bait

[ beyt ]
/ beɪt /
||

noun

verb (used with object)

verb (used without object) Archaic.

to stop for food or refreshment during a journey.
(of a horse or other animal) to take food; feed.

Origin of bait

1150–1200; Middle English bait, beit (noun), baiten (v.) < Old Norse, probably reflecting both beita to pasture, hunt, chase with dogs or hawks (ultimately causative of bíta to bite; cf. bate3) and beita fish bait
SYNONYMS FOR bait
Related formsbait·er, nouno·ver·bait, verb (used with object)re·bait, verb (used with object)un·bait, verb (used with object)
Can be confusedbait batebaited bated
Dictionary.com Unabridged Based on the Random House Unabridged Dictionary, © Random House, Inc. 2019

Examples from the Web for rebait

  • Then a lobsterman has to rebait his traps, and as he does that with rotten fish, it's not a sweet job.

  • In a few days, visit these dens again and at all where the bait is gone, rebait and set a trap.

    Steel Traps|A. R. (Arthur Robert) Harding
  • It takes the hunter two full days to rebait, clean out and freshen up such a line.

    Canadian Wilds|Martin Hunter

British Dictionary definitions for rebait (1 of 2)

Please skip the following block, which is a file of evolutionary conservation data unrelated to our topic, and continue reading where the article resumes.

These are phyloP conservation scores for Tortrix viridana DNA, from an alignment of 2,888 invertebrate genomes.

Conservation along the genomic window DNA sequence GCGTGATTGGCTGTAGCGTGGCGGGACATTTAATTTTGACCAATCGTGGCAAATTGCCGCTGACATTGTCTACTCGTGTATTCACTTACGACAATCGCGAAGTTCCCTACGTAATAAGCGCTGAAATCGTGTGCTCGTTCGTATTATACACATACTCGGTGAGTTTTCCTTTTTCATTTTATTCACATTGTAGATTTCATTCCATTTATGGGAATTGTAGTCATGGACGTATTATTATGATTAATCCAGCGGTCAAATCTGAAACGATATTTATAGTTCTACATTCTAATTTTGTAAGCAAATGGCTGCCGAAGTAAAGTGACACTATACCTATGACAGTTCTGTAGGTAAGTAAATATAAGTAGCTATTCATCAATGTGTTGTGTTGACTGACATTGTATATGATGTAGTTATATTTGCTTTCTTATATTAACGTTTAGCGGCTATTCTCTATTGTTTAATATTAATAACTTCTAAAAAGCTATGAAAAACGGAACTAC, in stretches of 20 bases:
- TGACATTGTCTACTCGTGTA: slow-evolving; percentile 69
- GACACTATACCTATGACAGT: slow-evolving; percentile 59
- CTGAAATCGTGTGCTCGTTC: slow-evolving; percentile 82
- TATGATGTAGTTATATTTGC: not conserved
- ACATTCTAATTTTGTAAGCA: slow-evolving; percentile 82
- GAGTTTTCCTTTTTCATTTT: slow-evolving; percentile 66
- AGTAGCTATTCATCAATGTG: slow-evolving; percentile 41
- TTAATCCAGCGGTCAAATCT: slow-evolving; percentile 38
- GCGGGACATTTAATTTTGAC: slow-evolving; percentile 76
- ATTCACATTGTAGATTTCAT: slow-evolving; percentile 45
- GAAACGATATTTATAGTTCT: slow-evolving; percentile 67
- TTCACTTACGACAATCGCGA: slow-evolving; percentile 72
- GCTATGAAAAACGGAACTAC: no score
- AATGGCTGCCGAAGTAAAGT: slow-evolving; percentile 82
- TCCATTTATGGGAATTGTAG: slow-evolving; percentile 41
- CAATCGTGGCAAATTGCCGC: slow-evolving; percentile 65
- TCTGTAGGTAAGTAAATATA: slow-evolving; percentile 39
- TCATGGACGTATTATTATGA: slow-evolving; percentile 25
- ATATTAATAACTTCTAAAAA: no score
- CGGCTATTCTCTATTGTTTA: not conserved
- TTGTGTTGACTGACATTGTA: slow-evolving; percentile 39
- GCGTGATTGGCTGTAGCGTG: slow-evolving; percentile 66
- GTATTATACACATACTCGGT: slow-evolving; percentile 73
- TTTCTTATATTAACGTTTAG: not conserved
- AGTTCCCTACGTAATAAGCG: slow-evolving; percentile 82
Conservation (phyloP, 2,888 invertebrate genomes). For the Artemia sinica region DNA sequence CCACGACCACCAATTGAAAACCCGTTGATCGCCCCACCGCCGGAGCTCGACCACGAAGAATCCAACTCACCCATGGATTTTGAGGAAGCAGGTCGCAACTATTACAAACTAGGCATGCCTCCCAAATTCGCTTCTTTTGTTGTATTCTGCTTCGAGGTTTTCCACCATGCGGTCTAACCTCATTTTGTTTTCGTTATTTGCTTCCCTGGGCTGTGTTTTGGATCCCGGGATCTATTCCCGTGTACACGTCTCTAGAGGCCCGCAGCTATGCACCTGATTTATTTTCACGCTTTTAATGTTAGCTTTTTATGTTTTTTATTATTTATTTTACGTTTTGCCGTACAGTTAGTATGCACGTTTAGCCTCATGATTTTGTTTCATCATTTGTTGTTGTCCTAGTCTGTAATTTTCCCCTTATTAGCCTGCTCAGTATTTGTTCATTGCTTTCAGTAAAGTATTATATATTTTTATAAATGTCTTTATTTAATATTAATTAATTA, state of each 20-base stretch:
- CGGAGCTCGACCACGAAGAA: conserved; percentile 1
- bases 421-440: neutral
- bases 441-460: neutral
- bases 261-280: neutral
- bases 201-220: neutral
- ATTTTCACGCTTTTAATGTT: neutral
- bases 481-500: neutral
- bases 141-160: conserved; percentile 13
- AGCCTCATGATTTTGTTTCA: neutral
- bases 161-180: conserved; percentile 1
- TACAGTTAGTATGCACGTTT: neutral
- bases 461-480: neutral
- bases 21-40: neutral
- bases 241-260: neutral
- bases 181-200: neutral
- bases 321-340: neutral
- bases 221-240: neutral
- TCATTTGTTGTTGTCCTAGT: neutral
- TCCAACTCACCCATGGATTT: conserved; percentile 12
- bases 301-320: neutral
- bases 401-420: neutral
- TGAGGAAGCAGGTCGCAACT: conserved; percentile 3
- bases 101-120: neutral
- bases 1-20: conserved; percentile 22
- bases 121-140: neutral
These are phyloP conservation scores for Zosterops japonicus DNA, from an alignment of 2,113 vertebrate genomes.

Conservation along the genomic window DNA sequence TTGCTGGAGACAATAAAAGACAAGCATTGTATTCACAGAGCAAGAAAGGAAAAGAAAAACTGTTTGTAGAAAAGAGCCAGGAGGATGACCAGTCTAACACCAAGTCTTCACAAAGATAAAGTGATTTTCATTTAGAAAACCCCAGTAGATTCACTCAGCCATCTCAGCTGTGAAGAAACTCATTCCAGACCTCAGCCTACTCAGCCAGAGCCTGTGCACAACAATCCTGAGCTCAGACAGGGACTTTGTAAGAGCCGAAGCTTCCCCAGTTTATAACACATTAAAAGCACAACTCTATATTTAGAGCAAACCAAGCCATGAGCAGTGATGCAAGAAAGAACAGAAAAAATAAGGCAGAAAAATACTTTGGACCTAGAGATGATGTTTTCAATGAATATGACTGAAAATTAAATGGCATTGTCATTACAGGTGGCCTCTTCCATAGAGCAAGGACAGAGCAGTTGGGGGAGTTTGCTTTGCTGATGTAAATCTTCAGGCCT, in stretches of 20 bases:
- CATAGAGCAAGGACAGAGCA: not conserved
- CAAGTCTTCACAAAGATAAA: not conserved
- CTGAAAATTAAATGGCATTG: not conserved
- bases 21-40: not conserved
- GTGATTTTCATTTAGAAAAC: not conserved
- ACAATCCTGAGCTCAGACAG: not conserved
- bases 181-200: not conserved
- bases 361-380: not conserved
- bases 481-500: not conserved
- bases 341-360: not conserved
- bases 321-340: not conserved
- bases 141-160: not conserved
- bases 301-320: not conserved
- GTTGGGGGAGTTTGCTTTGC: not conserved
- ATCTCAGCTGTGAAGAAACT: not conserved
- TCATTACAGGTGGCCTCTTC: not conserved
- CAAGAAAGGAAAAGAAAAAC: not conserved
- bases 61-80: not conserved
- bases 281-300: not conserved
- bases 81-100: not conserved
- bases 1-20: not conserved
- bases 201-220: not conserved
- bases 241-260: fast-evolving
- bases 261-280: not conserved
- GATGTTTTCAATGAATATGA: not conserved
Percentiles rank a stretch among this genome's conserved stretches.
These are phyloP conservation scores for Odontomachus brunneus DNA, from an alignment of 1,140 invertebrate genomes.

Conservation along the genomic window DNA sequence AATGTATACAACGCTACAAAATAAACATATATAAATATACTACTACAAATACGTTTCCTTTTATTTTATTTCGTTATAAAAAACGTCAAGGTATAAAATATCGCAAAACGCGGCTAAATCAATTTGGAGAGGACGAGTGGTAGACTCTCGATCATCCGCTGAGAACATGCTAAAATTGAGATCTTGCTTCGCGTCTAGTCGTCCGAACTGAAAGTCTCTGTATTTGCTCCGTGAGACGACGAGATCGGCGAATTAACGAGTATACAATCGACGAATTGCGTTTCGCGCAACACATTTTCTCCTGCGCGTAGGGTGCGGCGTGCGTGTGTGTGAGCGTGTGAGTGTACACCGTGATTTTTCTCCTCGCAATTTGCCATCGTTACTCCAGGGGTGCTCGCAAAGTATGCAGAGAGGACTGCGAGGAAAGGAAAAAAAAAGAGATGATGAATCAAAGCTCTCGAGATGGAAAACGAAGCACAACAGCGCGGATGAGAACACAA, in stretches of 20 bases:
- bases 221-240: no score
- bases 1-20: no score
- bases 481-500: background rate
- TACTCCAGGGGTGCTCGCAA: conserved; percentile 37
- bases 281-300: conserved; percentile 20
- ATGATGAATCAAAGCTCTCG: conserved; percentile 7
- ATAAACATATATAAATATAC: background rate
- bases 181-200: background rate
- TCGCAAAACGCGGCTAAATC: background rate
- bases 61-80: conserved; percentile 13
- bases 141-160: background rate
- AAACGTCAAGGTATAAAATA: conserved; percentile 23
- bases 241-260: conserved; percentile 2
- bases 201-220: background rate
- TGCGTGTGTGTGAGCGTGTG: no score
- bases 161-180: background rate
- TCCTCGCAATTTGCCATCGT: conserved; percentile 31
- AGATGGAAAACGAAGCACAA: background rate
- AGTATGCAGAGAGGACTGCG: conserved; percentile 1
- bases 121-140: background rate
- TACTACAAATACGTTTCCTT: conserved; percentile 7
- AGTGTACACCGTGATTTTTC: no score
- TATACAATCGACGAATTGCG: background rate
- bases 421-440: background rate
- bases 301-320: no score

bait

1
/ (beɪt) /

noun

verb

Word Origin for bait

C13: from Old Norse beita to hunt, persecute; related to Old English bǣtan to restrain, hunt, Old High German beizen

usage

The phrase with bated breath is sometimes wrongly spelled with baited breath

British Dictionary definitions for rebait (2 of 2)

bait

2
/ (beɪt) /

verb

a variant spelling of bate 2
Collins English Dictionary - Complete & Unabridged 2012 Digital Edition © William Collins Sons & Co. Ltd. 1979, 1986 © HarperCollins Publishers 1998, 2000, 2003, 2005, 2006, 2007, 2009, 2012

Idioms and Phrases with rebait

bait


In addition to the idiom beginning with bait

  • bait and switch

also see:

  • fish or cut bait
  • jump at (the bait)
  • rise to the bait
The American Heritage® Idioms Dictionary Copyright © 2002, 2001, 1995 by Houghton Mifflin Harcourt Publishing Company. Published by Houghton Mifflin Harcourt Publishing Company.